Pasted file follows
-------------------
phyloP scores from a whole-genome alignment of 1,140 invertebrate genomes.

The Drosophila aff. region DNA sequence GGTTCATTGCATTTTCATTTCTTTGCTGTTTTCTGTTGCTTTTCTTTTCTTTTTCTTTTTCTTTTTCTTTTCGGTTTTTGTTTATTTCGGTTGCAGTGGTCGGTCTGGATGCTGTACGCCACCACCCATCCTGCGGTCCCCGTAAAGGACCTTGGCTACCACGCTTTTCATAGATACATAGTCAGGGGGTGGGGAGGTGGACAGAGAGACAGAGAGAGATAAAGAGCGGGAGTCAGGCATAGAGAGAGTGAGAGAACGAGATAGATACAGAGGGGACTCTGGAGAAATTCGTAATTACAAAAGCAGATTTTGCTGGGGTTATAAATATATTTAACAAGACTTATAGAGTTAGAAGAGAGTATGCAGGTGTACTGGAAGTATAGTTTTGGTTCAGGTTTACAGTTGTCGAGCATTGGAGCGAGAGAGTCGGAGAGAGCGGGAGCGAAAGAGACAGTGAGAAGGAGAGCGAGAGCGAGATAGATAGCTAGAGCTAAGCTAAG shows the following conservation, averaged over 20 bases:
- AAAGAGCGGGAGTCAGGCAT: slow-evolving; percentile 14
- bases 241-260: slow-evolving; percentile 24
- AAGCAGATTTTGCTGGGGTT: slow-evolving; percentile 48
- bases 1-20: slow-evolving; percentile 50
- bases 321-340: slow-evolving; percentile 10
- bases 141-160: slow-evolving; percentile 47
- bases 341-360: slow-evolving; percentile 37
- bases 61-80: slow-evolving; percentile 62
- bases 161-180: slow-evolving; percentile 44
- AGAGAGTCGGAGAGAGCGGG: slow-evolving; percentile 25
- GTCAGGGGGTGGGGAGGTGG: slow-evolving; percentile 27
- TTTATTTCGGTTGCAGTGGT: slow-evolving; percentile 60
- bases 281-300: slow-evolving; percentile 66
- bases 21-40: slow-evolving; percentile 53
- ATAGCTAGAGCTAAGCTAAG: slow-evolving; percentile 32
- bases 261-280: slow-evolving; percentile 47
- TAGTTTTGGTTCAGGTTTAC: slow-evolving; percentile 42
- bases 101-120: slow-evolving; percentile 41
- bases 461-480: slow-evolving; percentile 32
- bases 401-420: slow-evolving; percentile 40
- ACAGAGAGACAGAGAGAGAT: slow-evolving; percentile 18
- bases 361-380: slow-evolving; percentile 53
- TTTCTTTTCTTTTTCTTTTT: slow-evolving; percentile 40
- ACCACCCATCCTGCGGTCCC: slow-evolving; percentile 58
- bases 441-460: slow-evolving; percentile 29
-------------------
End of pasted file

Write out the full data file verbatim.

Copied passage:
phyloP scores from a whole-genome alignment of 1,140 invertebrate genomes.

The Drosophila aff. region DNA sequence GGTTCATTGCATTTTCATTTCTTTGCTGTTTTCTGTTGCTTTTCTTTTCTTTTTCTTTTTCTTTTTCTTTTCGGTTTTTGTTTATTTCGGTTGCAGTGGTCGGTCTGGATGCTGTACGCCACCACCCATCCTGCGGTCCCCGTAAAGGACCTTGGCTACCACGCTTTTCATAGATACATAGTCAGGGGGTGGGGAGGTGGACAGAGAGACAGAGAGAGATAAAGAGCGGGAGTCAGGCATAGAGAGAGTGAGAGAACGAGATAGATACAGAGGGGACTCTGGAGAAATTCGTAATTACAAAAGCAGATTTTGCTGGGGTTATAAATATATTTAACAAGACTTATAGAGTTAGAAGAGAGTATGCAGGTGTACTGGAAGTATAGTTTTGGTTCAGGTTTACAGTTGTCGAGCATTGGAGCGAGAGAGTCGGAGAGAGCGGGAGCGAAAGAGACAGTGAGAAGGAGAGCGAGAGCGAGATAGATAGCTAGAGCTAAGCTAAG shows the following conservation, averaged over 20 bases:
- AAAGAGCGGGAGTCAGGCAT: slow-evolving; percentile 14
- bases 241-260: slow-evolving; percentile 24
- AAGCAGATTTTGCTGGGGTT: slow-evolving; percentile 48
- bases 1-20: slow-evolving; percentile 50
- bases 321-340: slow-evolving; percentile 10
- bases 141-160: slow-evolving; percentile 47
- bases 341-360: slow-evolving; percentile 37
- bases 61-80: slow-evolving; percentile 62
- bases 161-180: slow-evolving; percentile 44
- AGAGAGTCGGAGAGAGCGGG: slow-evolving; percentile 25
- GTCAGGGGGTGGGGAGGTGG: slow-evolving; percentile 27
- TTTATTTCGGTTGCAGTGGT: slow-evolving; percentile 60
- bases 281-300: slow-evolving; percentile 66
- bases 21-40: slow-evolving; percentile 53
- ATAGCTAGAGCTAAGCTAAG: slow-evolving; percentile 32
- bases 261-280: slow-evolving; percentile 47
- TAGTTTTGGTTCAGGTTTAC: slow-evolving; percentile 42
- bases 101-120: slow-evolving; percentile 41
- bases 461-480: slow-evolving; percentile 32
- bases 401-420: slow-evolving; percentile 40
- ACAGAGAGACAGAGAGAGAT: slow-evolving; percentile 18
- bases 361-380: slow-evolving; percentile 53
- TTTCTTTTCTTTTTCTTTTT: slow-evolving; percentile 40
- ACCACCCATCCTGCGGTCCC: slow-evolving; percentile 58
- bases 441-460: slow-evolving; percentile 29